Sometimes being an artist also means being a fearless explorer. Literally. For a new project called "The Sound of the Earth," Dutch artist Lotte Geeven plunged deep below the Earth's crust to capture the ancient rumblings of the netherworld. 

"For this project I travelled to the deepest open hole in the world to find out about it’s mysteries and to record the sound of the earth," Geeven writes on her website. The artist and a team of engineers descended into the German Continental Deep Drilling Program, known as the KTB borehole, that reaches about 5 and a half miles below the Earth's crust.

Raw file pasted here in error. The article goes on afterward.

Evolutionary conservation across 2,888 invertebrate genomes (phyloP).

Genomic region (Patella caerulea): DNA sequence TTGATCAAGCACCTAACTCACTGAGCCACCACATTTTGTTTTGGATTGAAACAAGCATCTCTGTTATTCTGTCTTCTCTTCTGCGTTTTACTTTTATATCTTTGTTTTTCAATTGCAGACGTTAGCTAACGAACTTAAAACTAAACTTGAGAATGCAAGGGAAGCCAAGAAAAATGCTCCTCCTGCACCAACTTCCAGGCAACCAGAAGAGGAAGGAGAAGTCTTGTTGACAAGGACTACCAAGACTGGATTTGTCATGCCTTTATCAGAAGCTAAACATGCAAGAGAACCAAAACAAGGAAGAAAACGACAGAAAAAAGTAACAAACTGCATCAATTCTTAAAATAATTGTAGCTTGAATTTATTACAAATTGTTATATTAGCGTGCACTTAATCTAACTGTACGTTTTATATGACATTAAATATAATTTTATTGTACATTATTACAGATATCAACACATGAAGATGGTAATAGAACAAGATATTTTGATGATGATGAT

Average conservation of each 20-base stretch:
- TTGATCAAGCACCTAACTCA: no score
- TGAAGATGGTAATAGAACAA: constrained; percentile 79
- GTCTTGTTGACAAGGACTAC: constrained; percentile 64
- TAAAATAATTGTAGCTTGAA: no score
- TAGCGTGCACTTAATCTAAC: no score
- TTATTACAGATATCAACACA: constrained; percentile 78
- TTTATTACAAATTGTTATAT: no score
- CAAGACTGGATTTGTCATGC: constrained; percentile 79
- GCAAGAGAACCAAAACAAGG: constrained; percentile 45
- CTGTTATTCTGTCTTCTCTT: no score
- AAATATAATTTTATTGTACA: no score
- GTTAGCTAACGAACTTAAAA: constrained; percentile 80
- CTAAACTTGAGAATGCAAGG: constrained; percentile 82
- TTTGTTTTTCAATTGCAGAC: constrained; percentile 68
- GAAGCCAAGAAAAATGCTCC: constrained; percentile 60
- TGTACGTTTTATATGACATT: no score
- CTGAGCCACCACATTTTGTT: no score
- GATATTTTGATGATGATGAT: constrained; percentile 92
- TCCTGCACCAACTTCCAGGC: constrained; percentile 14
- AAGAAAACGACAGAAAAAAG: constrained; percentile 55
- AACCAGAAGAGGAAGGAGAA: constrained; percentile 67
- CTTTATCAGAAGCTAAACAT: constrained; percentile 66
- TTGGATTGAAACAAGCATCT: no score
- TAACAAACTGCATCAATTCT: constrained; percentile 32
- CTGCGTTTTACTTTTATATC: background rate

In order to record the boric fluid down in the abyss, Geeven used special equipment and then her team translated it onto audio software. In the video above, her recordings play along with a working seismograph.

While many artists are looking to the skies for answers, Geeven burrows into the planet's core. Her sound art points to another time where natural rumblings dominated long before humans roamed the surface.  

RELATED: Artists Imagine What Would Happen If We Colonized the Moon